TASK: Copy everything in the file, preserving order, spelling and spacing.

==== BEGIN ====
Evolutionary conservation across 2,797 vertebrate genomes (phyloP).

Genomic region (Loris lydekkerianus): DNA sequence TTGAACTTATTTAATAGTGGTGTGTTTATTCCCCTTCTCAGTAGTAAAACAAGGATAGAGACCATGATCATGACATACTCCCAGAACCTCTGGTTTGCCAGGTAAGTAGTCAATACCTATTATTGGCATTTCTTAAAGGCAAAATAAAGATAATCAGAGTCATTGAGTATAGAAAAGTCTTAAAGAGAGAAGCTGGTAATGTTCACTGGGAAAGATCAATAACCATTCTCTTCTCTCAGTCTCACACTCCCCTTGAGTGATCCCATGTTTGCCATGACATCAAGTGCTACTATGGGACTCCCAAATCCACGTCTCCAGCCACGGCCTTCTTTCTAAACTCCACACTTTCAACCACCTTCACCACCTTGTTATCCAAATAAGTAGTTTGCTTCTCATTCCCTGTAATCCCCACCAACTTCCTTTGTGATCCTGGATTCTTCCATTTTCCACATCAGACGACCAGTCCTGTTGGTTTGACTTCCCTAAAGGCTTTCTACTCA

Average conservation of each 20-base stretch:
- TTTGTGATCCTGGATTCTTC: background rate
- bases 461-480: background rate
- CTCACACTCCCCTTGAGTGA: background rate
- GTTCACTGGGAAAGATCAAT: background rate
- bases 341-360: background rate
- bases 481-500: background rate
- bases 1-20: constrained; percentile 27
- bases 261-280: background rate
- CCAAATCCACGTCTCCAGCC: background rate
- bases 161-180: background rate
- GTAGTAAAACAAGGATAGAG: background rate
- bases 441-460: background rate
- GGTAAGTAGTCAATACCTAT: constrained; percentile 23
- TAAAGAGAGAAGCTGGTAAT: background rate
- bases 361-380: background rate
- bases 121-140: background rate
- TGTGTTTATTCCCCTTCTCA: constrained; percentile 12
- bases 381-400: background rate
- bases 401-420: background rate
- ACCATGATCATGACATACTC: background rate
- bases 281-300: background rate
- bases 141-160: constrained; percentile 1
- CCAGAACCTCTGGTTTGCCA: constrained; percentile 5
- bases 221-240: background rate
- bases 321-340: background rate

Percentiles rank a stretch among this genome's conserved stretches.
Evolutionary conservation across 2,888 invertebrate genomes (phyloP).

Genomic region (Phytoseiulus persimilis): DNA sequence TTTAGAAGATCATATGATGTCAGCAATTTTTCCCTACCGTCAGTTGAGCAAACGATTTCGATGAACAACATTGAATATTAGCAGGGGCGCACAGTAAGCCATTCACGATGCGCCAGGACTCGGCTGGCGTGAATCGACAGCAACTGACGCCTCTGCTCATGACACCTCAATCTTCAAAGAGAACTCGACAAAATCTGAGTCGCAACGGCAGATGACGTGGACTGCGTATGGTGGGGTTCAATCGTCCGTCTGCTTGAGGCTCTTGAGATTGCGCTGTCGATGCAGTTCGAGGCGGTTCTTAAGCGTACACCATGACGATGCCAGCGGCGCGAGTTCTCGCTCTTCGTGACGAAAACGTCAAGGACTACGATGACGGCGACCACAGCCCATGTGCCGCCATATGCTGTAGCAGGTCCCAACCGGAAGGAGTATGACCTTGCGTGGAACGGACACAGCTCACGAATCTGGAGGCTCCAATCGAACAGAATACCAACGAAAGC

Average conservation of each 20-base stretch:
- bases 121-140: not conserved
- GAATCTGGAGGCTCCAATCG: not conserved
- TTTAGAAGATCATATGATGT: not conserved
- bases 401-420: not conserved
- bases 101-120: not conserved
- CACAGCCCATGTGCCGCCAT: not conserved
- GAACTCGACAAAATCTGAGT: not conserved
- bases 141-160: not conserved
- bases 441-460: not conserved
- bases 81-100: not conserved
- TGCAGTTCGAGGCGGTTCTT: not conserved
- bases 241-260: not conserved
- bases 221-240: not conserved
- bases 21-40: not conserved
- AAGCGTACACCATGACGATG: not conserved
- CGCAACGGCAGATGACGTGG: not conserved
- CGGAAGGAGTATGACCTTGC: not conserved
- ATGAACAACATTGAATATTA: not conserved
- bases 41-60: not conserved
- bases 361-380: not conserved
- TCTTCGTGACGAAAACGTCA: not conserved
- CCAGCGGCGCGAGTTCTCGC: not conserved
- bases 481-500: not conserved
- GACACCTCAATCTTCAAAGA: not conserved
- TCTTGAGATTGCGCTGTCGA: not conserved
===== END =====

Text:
Evolutionary conservation across 2,797 vertebrate genomes (phyloP).

Genomic region (Loris lydekkerianus): DNA sequence TTGAACTTATTTAATAGTGGTGTGTTTATTCCCCTTCTCAGTAGTAAAACAAGGATAGAGACCATGATCATGACATACTCCCAGAACCTCTGGTTTGCCAGGTAAGTAGTCAATACCTATTATTGGCATTTCTTAAAGGCAAAATAAAGATAATCAGAGTCATTGAGTATAGAAAAGTCTTAAAGAGAGAAGCTGGTAATGTTCACTGGGAAAGATCAATAACCATTCTCTTCTCTCAGTCTCACACTCCCCTTGAGTGATCCCATGTTTGCCATGACATCAAGTGCTACTATGGGACTCCCAAATCCACGTCTCCAGCCACGGCCTTCTTTCTAAACTCCACACTTTCAACCACCTTCACCACCTTGTTATCCAAATAAGTAGTTTGCTTCTCATTCCCTGTAATCCCCACCAACTTCCTTTGTGATCCTGGATTCTTCCATTTTCCACATCAGACGACCAGTCCTGTTGGTTTGACTTCCCTAAAGGCTTTCTACTCA

Average conservation of each 20-base stretch:
- TTTGTGATCCTGGATTCTTC: background rate
- bases 461-480: background rate
- CTCACACTCCCCTTGAGTGA: background rate
- GTTCACTGGGAAAGATCAAT: background rate
- bases 341-360: background rate
- bases 481-500: background rate
- bases 1-20: constrained; percentile 27
- bases 261-280: background rate
- CCAAATCCACGTCTCCAGCC: background rate
- bases 161-180: background rate
- GTAGTAAAACAAGGATAGAG: background rate
- bases 441-460: background rate
- GGTAAGTAGTCAATACCTAT: constrained; percentile 23
- TAAAGAGAGAAGCTGGTAAT: background rate
- bases 361-380: background rate
- bases 121-140: background rate
- TGTGTTTATTCCCCTTCTCA: constrained; percentile 12
- bases 381-400: background rate
- bases 401-420: background rate
- ACCATGATCATGACATACTC: background rate
- bases 281-300: background rate
- bases 141-160: constrained; percentile 1
- CCAGAACCTCTGGTTTGCCA: constrained; percentile 5
- bases 221-240: background rate
- bases 321-340: background rate

Percentiles rank a stretch among this genome's conserved stretches.
Evolutionary conservation across 2,888 invertebrate genomes (phyloP).

Genomic region (Phytoseiulus persimilis): DNA sequence TTTAGAAGATCATATGATGTCAGCAATTTTTCCCTACCGTCAGTTGAGCAAACGATTTCGATGAACAACATTGAATATTAGCAGGGGCGCACAGTAAGCCATTCACGATGCGCCAGGACTCGGCTGGCGTGAATCGACAGCAACTGACGCCTCTGCTCATGACACCTCAATCTTCAAAGAGAACTCGACAAAATCTGAGTCGCAACGGCAGATGACGTGGACTGCGTATGGTGGGGTTCAATCGTCCGTCTGCTTGAGGCTCTTGAGATTGCGCTGTCGATGCAGTTCGAGGCGGTTCTTAAGCGTACACCATGACGATGCCAGCGGCGCGAGTTCTCGCTCTTCGTGACGAAAACGTCAAGGACTACGATGACGGCGACCACAGCCCATGTGCCGCCATATGCTGTAGCAGGTCCCAACCGGAAGGAGTATGACCTTGCGTGGAACGGACACAGCTCACGAATCTGGAGGCTCCAATCGAACAGAATACCAACGAAAGC

Average conservation of each 20-base stretch:
- bases 121-140: not conserved
- GAATCTGGAGGCTCCAATCG: not conserved
- TTTAGAAGATCATATGATGT: not conserved
- bases 401-420: not conserved
- bases 101-120: not conserved
- CACAGCCCATGTGCCGCCAT: not conserved
- GAACTCGACAAAATCTGAGT: not conserved
- bases 141-160: not conserved
- bases 441-460: not conserved
- bases 81-100: not conserved
- TGCAGTTCGAGGCGGTTCTT: not conserved
- bases 241-260: not conserved
- bases 221-240: not conserved
- bases 21-40: not conserved
- AAGCGTACACCATGACGATG: not conserved
- CGCAACGGCAGATGACGTGG: not conserved
- CGGAAGGAGTATGACCTTGC: not conserved
- ATGAACAACATTGAATATTA: not conserved
- bases 41-60: not conserved
- bases 361-380: not conserved
- TCTTCGTGACGAAAACGTCA: not conserved
- CCAGCGGCGCGAGTTCTCGC: not conserved
- bases 481-500: not conserved
- GACACCTCAATCTTCAAAGA: not conserved
- TCTTGAGATTGCGCTGTCGA: not conserved